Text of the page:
Friday, January 8, 2021

How to Classify Data with Machine Learning.


Figure 1: Decision tree graph built with classification data linked below.

For new programmers, building a machine learning model can be an intimidating task.  Machine learning requires basic knowledge of programming, access to a dataset to build a model from, and knowledge of how to implement the actual AI.

Like many problems, Machine Learning can be simplified by breaking down a problem into many small pieces.  The data science website Kaggle also does a good job helping developers learn programming.  Kaggle offers free access to hundreds of open datasets, as well as the ability to create notebooks to access and make predictions from this data.  As a result, developers spend less time trying to install dependencies or looking for data, and more time accomplishing their goals.

To demonstrate some basic Machine Learning techniques, I created a Python notebook in Kaggle from the dataset "Mushroom Classification".  A Python notebook is like a Word document that also allows a developer to run code in small chunks.  Notebooks are a great tool not only for splitting up large tasks, but also to convey results of a program to non-technical people.  As an example for classifying data, I created a notebook guide linked here in Github.  To run the notebook, either download the dependencies and dataset from Kaggle, or create a notebook in Kaggle from the first link.

Figure 2: A graph using SHAP, a
strategy to analyze the thought process of an AI.

In the Mushroom Classification dataset, the authors collected information about thousands of mushrooms such as size and shape, with the goal of using these features to identify poisonous ones.  The guide I linked to Github will show examples of how to write several Machine Learning models, as well as how to display results and minimize bias.

The linked guide will also give examples on how to explain the results of different AI methods, such as SHAP.

Monday, April 9, 2018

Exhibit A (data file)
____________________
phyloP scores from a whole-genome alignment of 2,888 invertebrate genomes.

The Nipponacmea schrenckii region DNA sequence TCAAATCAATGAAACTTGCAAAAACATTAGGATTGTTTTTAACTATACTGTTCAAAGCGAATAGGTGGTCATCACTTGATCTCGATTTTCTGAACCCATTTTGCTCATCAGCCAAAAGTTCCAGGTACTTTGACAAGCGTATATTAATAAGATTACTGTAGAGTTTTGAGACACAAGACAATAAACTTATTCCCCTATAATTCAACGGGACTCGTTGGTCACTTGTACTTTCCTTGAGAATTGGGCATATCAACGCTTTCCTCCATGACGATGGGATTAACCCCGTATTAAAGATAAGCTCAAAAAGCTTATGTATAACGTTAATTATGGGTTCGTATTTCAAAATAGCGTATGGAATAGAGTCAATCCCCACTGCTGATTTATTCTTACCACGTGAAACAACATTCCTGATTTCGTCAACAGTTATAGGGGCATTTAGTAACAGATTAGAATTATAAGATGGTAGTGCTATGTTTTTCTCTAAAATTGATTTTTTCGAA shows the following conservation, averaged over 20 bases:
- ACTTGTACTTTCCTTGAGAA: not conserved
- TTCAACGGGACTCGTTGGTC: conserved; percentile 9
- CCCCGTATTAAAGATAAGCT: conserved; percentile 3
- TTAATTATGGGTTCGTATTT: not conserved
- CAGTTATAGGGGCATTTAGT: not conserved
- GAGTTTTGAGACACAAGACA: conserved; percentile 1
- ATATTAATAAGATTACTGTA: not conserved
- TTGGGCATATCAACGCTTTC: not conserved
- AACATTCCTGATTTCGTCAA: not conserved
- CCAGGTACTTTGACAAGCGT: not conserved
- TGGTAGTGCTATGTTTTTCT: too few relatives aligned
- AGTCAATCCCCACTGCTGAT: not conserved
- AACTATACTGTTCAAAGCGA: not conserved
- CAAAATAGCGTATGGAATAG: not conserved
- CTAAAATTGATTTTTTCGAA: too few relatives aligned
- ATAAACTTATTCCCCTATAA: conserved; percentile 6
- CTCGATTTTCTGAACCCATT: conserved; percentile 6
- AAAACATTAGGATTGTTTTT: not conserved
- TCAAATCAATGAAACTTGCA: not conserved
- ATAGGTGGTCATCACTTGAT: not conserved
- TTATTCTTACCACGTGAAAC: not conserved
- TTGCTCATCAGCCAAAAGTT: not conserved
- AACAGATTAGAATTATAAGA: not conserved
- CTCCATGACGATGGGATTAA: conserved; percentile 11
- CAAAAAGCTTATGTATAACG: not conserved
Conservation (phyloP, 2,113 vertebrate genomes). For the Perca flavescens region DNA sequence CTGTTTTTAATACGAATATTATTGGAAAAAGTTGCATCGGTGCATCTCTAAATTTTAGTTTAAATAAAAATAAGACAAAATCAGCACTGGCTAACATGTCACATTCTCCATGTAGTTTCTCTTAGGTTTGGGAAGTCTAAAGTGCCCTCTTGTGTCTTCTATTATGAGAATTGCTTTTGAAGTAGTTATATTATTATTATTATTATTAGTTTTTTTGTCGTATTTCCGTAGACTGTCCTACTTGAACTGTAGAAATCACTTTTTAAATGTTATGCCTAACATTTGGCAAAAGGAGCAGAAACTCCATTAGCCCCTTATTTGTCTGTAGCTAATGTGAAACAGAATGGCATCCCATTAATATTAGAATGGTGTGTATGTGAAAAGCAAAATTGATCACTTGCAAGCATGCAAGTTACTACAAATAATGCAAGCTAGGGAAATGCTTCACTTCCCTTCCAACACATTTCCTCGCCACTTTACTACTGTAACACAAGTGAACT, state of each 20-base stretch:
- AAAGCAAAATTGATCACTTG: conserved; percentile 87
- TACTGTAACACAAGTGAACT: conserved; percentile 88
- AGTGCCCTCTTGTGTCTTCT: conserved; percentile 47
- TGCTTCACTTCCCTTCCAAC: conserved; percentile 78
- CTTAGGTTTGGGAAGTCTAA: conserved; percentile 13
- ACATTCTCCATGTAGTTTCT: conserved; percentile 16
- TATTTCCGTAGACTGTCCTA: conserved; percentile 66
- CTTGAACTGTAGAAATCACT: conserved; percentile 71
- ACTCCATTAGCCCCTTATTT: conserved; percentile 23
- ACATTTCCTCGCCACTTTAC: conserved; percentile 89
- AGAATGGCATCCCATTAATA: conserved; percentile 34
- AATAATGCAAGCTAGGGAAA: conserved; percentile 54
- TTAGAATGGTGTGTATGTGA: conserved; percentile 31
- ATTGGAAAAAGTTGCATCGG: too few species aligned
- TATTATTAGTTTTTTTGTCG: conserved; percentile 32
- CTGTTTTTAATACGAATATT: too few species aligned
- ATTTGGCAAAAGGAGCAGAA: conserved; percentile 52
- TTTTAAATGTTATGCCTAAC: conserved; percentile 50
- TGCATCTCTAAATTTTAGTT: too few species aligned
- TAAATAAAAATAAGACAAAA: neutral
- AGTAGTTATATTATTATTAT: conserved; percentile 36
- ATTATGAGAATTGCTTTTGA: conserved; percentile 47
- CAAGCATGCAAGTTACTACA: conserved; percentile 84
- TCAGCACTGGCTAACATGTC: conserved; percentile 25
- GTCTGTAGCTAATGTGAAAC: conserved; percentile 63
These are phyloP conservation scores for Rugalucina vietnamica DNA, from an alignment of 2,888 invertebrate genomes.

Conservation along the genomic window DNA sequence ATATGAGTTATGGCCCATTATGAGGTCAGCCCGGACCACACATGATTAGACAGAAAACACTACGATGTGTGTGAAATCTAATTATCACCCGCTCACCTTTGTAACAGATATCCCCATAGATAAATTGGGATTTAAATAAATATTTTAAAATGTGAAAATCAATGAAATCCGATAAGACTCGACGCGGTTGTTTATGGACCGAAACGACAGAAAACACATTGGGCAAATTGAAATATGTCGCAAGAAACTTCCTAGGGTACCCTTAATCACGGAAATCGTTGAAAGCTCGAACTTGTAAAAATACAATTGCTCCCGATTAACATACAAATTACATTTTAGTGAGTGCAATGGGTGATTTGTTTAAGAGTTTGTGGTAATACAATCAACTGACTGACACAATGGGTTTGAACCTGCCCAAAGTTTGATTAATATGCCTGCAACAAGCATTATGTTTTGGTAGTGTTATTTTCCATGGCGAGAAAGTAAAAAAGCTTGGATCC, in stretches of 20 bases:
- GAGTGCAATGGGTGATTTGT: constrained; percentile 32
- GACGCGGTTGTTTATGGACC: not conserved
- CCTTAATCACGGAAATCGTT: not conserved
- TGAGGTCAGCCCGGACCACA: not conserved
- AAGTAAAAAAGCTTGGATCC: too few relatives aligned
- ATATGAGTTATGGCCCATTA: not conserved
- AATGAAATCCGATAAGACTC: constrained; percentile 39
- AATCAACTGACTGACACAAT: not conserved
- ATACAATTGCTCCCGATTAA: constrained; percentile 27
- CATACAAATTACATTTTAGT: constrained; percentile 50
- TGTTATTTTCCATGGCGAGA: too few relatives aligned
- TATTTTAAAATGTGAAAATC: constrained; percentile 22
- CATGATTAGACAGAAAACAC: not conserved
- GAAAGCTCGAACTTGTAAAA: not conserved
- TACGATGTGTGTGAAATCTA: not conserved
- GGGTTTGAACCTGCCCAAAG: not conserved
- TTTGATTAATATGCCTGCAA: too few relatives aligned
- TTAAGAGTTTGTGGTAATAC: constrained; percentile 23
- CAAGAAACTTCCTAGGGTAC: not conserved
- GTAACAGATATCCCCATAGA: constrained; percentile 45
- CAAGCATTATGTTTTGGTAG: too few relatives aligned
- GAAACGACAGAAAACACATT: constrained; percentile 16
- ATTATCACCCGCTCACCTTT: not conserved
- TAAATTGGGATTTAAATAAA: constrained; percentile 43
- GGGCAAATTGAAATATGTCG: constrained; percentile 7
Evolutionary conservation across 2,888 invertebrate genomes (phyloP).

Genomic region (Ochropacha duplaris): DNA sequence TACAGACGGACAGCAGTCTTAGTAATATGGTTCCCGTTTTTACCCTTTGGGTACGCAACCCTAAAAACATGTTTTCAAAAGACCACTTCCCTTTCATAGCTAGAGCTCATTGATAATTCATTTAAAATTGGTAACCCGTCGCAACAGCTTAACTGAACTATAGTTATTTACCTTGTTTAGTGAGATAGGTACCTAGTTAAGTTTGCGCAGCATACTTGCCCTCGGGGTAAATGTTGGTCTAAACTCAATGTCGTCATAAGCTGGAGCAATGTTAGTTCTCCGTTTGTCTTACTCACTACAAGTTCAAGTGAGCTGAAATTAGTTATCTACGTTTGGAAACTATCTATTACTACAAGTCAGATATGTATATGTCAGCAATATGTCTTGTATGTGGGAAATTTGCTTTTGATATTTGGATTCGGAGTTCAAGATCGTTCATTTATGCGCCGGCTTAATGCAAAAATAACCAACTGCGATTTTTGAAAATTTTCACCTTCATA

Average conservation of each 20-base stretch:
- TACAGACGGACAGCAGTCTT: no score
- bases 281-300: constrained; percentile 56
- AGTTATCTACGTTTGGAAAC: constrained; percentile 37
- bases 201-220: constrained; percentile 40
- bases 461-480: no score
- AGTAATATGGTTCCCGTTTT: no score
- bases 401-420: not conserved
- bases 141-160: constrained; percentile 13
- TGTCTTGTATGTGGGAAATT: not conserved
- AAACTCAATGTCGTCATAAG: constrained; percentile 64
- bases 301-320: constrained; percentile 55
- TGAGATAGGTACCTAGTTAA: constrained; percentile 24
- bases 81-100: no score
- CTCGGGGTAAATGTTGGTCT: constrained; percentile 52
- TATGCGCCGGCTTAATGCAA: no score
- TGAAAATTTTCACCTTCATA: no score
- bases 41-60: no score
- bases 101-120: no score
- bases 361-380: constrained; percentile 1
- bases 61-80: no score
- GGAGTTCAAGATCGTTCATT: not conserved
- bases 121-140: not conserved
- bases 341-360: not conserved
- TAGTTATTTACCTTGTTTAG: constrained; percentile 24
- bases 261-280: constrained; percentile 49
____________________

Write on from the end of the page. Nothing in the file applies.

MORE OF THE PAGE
Hockey Stick Growth

Hockey Stick Growth happens when a startup has slow growth for a period, followed by an inflection that leads to explosive growth.

A popular example of a hockey stick company is Groupon.  The company's founder Andrew Mason originally started the company as a pivoted version of his previous company, a social web platform that only gained modest traction.

Groupon was founded in 2008, and during 2009, its subscribers tripled every quarter, and doubled every quarter in 2010.  After 16 months of business, the company was valued at $1 billion, and had over $170 million in funding.  During those 16 months, the company scaled its employees from a few dozen to over 350.

Companies with these growth spikes are called Unicorns, and include companies such as Groupon, Google, and Uber. While most startups don't have the explosive growth of Unicorns, successful companies are prepared for scaling their companies.

Scaling a company starts at a local level.  The percent of the startup's target market that uses the company's app or website is called Market Penetration.  By tracking the number of users, amount spend on acquiring new users, and the customers' lifetime value, you can predict how your growth will scale as you move into new territories. 

By tracking your success in your local market, you can also plan ahead for scaling.  Even online products need more employees to scale well.  When an online platform scales, the company needs more developers to make sure the platform can sustain thousands and even millions of users.  An influx of users means more eyes on your page, which also means a higher chance of an user finding a bug in your software.  Additional developers are needed to make sure the server stays running, bugs are swiftly fixed, the platform is secure, and the app is fully optimized with all analytics being tracked.

Your first target market penetration is also a solid indicator of your company's future.  If you capture half of your target audience in your local market, you should expect similar success in your next markets, and should prepare for quick scaling (assuming your app has a low customer churn).

On the other hand, your first market penetration can let you know when to pull the plug.  It is important to scale your company when you gain traction.  Failing to make needed hires or gain funding to expand can make you miss a big growth opportunity.